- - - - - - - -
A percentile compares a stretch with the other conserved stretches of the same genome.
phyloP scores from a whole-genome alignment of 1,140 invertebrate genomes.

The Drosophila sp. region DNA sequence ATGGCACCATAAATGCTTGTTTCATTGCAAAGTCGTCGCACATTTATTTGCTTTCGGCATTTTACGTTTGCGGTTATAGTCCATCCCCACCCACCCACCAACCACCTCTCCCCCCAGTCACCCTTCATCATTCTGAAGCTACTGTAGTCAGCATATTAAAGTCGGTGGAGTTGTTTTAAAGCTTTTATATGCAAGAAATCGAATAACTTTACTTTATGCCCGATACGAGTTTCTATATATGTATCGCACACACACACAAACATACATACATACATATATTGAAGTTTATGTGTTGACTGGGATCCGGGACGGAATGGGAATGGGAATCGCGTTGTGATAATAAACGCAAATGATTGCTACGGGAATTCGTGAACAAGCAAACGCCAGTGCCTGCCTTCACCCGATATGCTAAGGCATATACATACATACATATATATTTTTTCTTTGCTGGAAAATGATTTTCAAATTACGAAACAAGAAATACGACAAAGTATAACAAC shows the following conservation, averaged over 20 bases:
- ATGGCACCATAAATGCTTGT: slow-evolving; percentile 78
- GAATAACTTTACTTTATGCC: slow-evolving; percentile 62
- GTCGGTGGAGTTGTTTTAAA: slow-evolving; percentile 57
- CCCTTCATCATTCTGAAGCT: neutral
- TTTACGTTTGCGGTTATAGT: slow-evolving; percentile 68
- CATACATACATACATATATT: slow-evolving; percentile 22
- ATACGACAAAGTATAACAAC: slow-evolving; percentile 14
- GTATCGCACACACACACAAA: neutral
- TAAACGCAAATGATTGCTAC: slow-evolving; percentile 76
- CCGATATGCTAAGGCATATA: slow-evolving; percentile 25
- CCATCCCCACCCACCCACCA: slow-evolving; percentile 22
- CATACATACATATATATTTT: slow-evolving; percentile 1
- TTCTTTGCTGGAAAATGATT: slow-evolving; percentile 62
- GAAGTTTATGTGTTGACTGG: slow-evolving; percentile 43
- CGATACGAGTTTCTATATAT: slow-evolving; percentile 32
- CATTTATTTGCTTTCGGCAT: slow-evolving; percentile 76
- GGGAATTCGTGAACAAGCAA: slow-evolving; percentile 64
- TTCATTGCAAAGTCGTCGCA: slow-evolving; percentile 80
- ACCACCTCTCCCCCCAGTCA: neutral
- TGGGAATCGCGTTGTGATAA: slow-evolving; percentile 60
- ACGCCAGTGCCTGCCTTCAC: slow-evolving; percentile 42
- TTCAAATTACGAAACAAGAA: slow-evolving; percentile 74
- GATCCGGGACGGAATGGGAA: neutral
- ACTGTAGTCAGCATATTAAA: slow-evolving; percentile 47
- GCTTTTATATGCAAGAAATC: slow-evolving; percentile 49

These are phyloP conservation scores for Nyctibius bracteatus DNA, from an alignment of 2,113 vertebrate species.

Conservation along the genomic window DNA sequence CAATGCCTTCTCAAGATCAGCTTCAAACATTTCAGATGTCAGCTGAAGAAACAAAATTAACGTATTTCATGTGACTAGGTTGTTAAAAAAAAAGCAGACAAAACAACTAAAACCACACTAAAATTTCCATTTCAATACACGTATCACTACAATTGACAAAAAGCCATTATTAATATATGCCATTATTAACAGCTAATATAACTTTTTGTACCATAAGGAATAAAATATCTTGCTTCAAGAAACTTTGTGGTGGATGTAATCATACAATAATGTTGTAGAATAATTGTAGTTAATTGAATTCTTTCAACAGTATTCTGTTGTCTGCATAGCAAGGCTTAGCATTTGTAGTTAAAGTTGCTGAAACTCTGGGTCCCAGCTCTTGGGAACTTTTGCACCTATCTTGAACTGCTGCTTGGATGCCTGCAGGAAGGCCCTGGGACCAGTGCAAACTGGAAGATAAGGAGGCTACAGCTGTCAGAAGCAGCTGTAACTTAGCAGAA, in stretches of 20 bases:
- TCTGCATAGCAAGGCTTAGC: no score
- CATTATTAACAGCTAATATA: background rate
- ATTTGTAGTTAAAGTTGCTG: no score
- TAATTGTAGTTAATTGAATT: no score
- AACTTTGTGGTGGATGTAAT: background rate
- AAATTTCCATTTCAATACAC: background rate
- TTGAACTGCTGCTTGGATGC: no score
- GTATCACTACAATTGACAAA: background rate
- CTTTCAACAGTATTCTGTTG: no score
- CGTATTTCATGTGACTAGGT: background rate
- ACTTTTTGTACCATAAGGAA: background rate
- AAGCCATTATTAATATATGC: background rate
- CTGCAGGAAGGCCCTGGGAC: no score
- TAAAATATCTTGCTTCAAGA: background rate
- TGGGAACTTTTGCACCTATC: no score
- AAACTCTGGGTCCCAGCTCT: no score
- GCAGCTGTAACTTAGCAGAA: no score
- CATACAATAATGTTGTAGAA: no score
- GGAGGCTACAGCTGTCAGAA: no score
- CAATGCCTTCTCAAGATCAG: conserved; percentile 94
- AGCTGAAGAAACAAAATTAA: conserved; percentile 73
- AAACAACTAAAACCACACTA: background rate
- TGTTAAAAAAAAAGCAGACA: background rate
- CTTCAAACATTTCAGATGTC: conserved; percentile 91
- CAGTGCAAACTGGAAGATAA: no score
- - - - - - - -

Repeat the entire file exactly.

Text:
A percentile compares a stretch with the other conserved stretches of the same genome.
phyloP scores from a whole-genome alignment of 1,140 invertebrate genomes.

The Drosophila sp. region DNA sequence ATGGCACCATAAATGCTTGTTTCATTGCAAAGTCGTCGCACATTTATTTGCTTTCGGCATTTTACGTTTGCGGTTATAGTCCATCCCCACCCACCCACCAACCACCTCTCCCCCCAGTCACCCTTCATCATTCTGAAGCTACTGTAGTCAGCATATTAAAGTCGGTGGAGTTGTTTTAAAGCTTTTATATGCAAGAAATCGAATAACTTTACTTTATGCCCGATACGAGTTTCTATATATGTATCGCACACACACACAAACATACATACATACATATATTGAAGTTTATGTGTTGACTGGGATCCGGGACGGAATGGGAATGGGAATCGCGTTGTGATAATAAACGCAAATGATTGCTACGGGAATTCGTGAACAAGCAAACGCCAGTGCCTGCCTTCACCCGATATGCTAAGGCATATACATACATACATATATATTTTTTCTTTGCTGGAAAATGATTTTCAAATTACGAAACAAGAAATACGACAAAGTATAACAAC shows the following conservation, averaged over 20 bases:
- ATGGCACCATAAATGCTTGT: slow-evolving; percentile 78
- GAATAACTTTACTTTATGCC: slow-evolving; percentile 62
- GTCGGTGGAGTTGTTTTAAA: slow-evolving; percentile 57
- CCCTTCATCATTCTGAAGCT: neutral
- TTTACGTTTGCGGTTATAGT: slow-evolving; percentile 68
- CATACATACATACATATATT: slow-evolving; percentile 22
- ATACGACAAAGTATAACAAC: slow-evolving; percentile 14
- GTATCGCACACACACACAAA: neutral
- TAAACGCAAATGATTGCTAC: slow-evolving; percentile 76
- CCGATATGCTAAGGCATATA: slow-evolving; percentile 25
- CCATCCCCACCCACCCACCA: slow-evolving; percentile 22
- CATACATACATATATATTTT: slow-evolving; percentile 1
- TTCTTTGCTGGAAAATGATT: slow-evolving; percentile 62
- GAAGTTTATGTGTTGACTGG: slow-evolving; percentile 43
- CGATACGAGTTTCTATATAT: slow-evolving; percentile 32
- CATTTATTTGCTTTCGGCAT: slow-evolving; percentile 76
- GGGAATTCGTGAACAAGCAA: slow-evolving; percentile 64
- TTCATTGCAAAGTCGTCGCA: slow-evolving; percentile 80
- ACCACCTCTCCCCCCAGTCA: neutral
- TGGGAATCGCGTTGTGATAA: slow-evolving; percentile 60
- ACGCCAGTGCCTGCCTTCAC: slow-evolving; percentile 42
- TTCAAATTACGAAACAAGAA: slow-evolving; percentile 74
- GATCCGGGACGGAATGGGAA: neutral
- ACTGTAGTCAGCATATTAAA: slow-evolving; percentile 47
- GCTTTTATATGCAAGAAATC: slow-evolving; percentile 49

These are phyloP conservation scores for Nyctibius bracteatus DNA, from an alignment of 2,113 vertebrate species.

Conservation along the genomic window DNA sequence CAATGCCTTCTCAAGATCAGCTTCAAACATTTCAGATGTCAGCTGAAGAAACAAAATTAACGTATTTCATGTGACTAGGTTGTTAAAAAAAAAGCAGACAAAACAACTAAAACCACACTAAAATTTCCATTTCAATACACGTATCACTACAATTGACAAAAAGCCATTATTAATATATGCCATTATTAACAGCTAATATAACTTTTTGTACCATAAGGAATAAAATATCTTGCTTCAAGAAACTTTGTGGTGGATGTAATCATACAATAATGTTGTAGAATAATTGTAGTTAATTGAATTCTTTCAACAGTATTCTGTTGTCTGCATAGCAAGGCTTAGCATTTGTAGTTAAAGTTGCTGAAACTCTGGGTCCCAGCTCTTGGGAACTTTTGCACCTATCTTGAACTGCTGCTTGGATGCCTGCAGGAAGGCCCTGGGACCAGTGCAAACTGGAAGATAAGGAGGCTACAGCTGTCAGAAGCAGCTGTAACTTAGCAGAA, in stretches of 20 bases:
- TCTGCATAGCAAGGCTTAGC: no score
- CATTATTAACAGCTAATATA: background rate
- ATTTGTAGTTAAAGTTGCTG: no score
- TAATTGTAGTTAATTGAATT: no score
- AACTTTGTGGTGGATGTAAT: background rate
- AAATTTCCATTTCAATACAC: background rate
- TTGAACTGCTGCTTGGATGC: no score
- GTATCACTACAATTGACAAA: background rate
- CTTTCAACAGTATTCTGTTG: no score
- CGTATTTCATGTGACTAGGT: background rate
- ACTTTTTGTACCATAAGGAA: background rate
- AAGCCATTATTAATATATGC: background rate
- CTGCAGGAAGGCCCTGGGAC: no score
- TAAAATATCTTGCTTCAAGA: background rate
- TGGGAACTTTTGCACCTATC: no score
- AAACTCTGGGTCCCAGCTCT: no score
- GCAGCTGTAACTTAGCAGAA: no score
- CATACAATAATGTTGTAGAA: no score
- GGAGGCTACAGCTGTCAGAA: no score
- CAATGCCTTCTCAAGATCAG: conserved; percentile 94
- AGCTGAAGAAACAAAATTAA: conserved; percentile 73
- AAACAACTAAAACCACACTA: background rate
- TGTTAAAAAAAAAGCAGACA: background rate
- CTTCAAACATTTCAGATGTC: conserved; percentile 91
- CAGTGCAAACTGGAAGATAA: no score